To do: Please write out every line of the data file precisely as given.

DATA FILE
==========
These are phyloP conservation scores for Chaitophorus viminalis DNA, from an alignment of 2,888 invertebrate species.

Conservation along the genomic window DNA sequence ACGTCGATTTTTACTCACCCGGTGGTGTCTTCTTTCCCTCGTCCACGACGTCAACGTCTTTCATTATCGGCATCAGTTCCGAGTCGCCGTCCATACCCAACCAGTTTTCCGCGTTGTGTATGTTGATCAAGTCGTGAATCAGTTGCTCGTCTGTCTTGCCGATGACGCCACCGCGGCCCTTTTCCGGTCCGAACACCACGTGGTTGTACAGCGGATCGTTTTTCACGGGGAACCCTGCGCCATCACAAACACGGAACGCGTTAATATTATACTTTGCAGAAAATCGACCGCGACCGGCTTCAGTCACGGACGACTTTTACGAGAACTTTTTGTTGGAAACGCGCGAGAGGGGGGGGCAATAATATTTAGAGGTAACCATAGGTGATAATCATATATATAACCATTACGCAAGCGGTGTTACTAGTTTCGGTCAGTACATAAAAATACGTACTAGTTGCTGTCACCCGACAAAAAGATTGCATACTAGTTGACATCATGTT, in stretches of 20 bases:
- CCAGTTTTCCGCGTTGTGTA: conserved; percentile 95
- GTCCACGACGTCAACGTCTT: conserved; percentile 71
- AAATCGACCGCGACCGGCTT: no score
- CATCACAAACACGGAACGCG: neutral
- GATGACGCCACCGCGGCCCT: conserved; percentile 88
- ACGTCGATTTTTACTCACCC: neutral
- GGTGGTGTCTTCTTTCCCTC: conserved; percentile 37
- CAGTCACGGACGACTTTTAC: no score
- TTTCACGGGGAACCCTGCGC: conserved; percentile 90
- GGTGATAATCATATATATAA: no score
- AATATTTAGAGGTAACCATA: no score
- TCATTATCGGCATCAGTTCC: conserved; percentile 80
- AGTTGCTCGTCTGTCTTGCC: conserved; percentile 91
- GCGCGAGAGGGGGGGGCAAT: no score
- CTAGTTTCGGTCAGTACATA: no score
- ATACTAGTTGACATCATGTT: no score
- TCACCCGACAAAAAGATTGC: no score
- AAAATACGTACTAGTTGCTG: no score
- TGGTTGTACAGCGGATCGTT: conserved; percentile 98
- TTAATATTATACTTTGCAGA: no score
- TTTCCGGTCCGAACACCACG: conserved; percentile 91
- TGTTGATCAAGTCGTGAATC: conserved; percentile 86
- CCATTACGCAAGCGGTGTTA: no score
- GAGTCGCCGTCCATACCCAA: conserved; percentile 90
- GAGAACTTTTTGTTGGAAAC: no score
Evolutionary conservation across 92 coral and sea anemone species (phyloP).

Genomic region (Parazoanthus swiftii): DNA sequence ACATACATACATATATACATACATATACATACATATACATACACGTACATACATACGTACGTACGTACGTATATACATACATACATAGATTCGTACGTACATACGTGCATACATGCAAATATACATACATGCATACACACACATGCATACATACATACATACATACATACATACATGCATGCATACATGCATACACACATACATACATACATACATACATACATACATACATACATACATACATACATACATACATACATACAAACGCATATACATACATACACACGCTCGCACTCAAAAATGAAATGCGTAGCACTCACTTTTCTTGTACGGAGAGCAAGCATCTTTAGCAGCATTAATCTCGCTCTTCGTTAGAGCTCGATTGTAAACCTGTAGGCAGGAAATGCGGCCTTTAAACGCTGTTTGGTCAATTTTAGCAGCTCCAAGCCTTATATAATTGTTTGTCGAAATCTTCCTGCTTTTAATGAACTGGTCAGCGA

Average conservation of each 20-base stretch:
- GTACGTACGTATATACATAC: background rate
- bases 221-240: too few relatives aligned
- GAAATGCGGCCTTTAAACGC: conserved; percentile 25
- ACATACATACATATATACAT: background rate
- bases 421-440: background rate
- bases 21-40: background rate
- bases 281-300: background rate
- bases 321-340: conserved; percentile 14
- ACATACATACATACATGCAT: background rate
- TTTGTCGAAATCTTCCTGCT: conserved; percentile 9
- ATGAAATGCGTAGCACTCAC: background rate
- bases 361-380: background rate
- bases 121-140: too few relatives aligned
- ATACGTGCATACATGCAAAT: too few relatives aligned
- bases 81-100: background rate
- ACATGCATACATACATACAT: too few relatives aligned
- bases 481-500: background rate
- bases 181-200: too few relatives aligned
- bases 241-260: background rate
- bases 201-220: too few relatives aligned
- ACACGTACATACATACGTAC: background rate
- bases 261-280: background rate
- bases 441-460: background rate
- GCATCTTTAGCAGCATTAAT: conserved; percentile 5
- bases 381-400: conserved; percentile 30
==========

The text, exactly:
These are phyloP conservation scores for Chaitophorus viminalis DNA, from an alignment of 2,888 invertebrate species.

Conservation along the genomic window DNA sequence ACGTCGATTTTTACTCACCCGGTGGTGTCTTCTTTCCCTCGTCCACGACGTCAACGTCTTTCATTATCGGCATCAGTTCCGAGTCGCCGTCCATACCCAACCAGTTTTCCGCGTTGTGTATGTTGATCAAGTCGTGAATCAGTTGCTCGTCTGTCTTGCCGATGACGCCACCGCGGCCCTTTTCCGGTCCGAACACCACGTGGTTGTACAGCGGATCGTTTTTCACGGGGAACCCTGCGCCATCACAAACACGGAACGCGTTAATATTATACTTTGCAGAAAATCGACCGCGACCGGCTTCAGTCACGGACGACTTTTACGAGAACTTTTTGTTGGAAACGCGCGAGAGGGGGGGGCAATAATATTTAGAGGTAACCATAGGTGATAATCATATATATAACCATTACGCAAGCGGTGTTACTAGTTTCGGTCAGTACATAAAAATACGTACTAGTTGCTGTCACCCGACAAAAAGATTGCATACTAGTTGACATCATGTT, in stretches of 20 bases:
- CCAGTTTTCCGCGTTGTGTA: conserved; percentile 95
- GTCCACGACGTCAACGTCTT: conserved; percentile 71
- AAATCGACCGCGACCGGCTT: no score
- CATCACAAACACGGAACGCG: neutral
- GATGACGCCACCGCGGCCCT: conserved; percentile 88
- ACGTCGATTTTTACTCACCC: neutral
- GGTGGTGTCTTCTTTCCCTC: conserved; percentile 37
- CAGTCACGGACGACTTTTAC: no score
- TTTCACGGGGAACCCTGCGC: conserved; percentile 90
- GGTGATAATCATATATATAA: no score
- AATATTTAGAGGTAACCATA: no score
- TCATTATCGGCATCAGTTCC: conserved; percentile 80
- AGTTGCTCGTCTGTCTTGCC: conserved; percentile 91
- GCGCGAGAGGGGGGGGCAAT: no score
- CTAGTTTCGGTCAGTACATA: no score
- ATACTAGTTGACATCATGTT: no score
- TCACCCGACAAAAAGATTGC: no score
- AAAATACGTACTAGTTGCTG: no score
- TGGTTGTACAGCGGATCGTT: conserved; percentile 98
- TTAATATTATACTTTGCAGA: no score
- TTTCCGGTCCGAACACCACG: conserved; percentile 91
- TGTTGATCAAGTCGTGAATC: conserved; percentile 86
- CCATTACGCAAGCGGTGTTA: no score
- GAGTCGCCGTCCATACCCAA: conserved; percentile 90
- GAGAACTTTTTGTTGGAAAC: no score
Evolutionary conservation across 92 coral and sea anemone species (phyloP).

Genomic region (Parazoanthus swiftii): DNA sequence ACATACATACATATATACATACATATACATACATATACATACACGTACATACATACGTACGTACGTACGTATATACATACATACATAGATTCGTACGTACATACGTGCATACATGCAAATATACATACATGCATACACACACATGCATACATACATACATACATACATACATACATGCATGCATACATGCATACACACATACATACATACATACATACATACATACATACATACATACATACATACATACATACATACATACAAACGCATATACATACATACACACGCTCGCACTCAAAAATGAAATGCGTAGCACTCACTTTTCTTGTACGGAGAGCAAGCATCTTTAGCAGCATTAATCTCGCTCTTCGTTAGAGCTCGATTGTAAACCTGTAGGCAGGAAATGCGGCCTTTAAACGCTGTTTGGTCAATTTTAGCAGCTCCAAGCCTTATATAATTGTTTGTCGAAATCTTCCTGCTTTTAATGAACTGGTCAGCGA

Average conservation of each 20-base stretch:
- GTACGTACGTATATACATAC: background rate
- bases 221-240: too few relatives aligned
- GAAATGCGGCCTTTAAACGC: conserved; percentile 25
- ACATACATACATATATACAT: background rate
- bases 421-440: background rate
- bases 21-40: background rate
- bases 281-300: background rate
- bases 321-340: conserved; percentile 14
- ACATACATACATACATGCAT: background rate
- TTTGTCGAAATCTTCCTGCT: conserved; percentile 9
- ATGAAATGCGTAGCACTCAC: background rate
- bases 361-380: background rate
- bases 121-140: too few relatives aligned
- ATACGTGCATACATGCAAAT: too few relatives aligned
- bases 81-100: background rate
- ACATGCATACATACATACAT: too few relatives aligned
- bases 481-500: background rate
- bases 181-200: too few relatives aligned
- bases 241-260: background rate
- bases 201-220: too few relatives aligned
- ACACGTACATACATACGTAC: background rate
- bases 261-280: background rate
- bases 441-460: background rate
- GCATCTTTAGCAGCATTAAT: conserved; percentile 5
- bases 381-400: conserved; percentile 30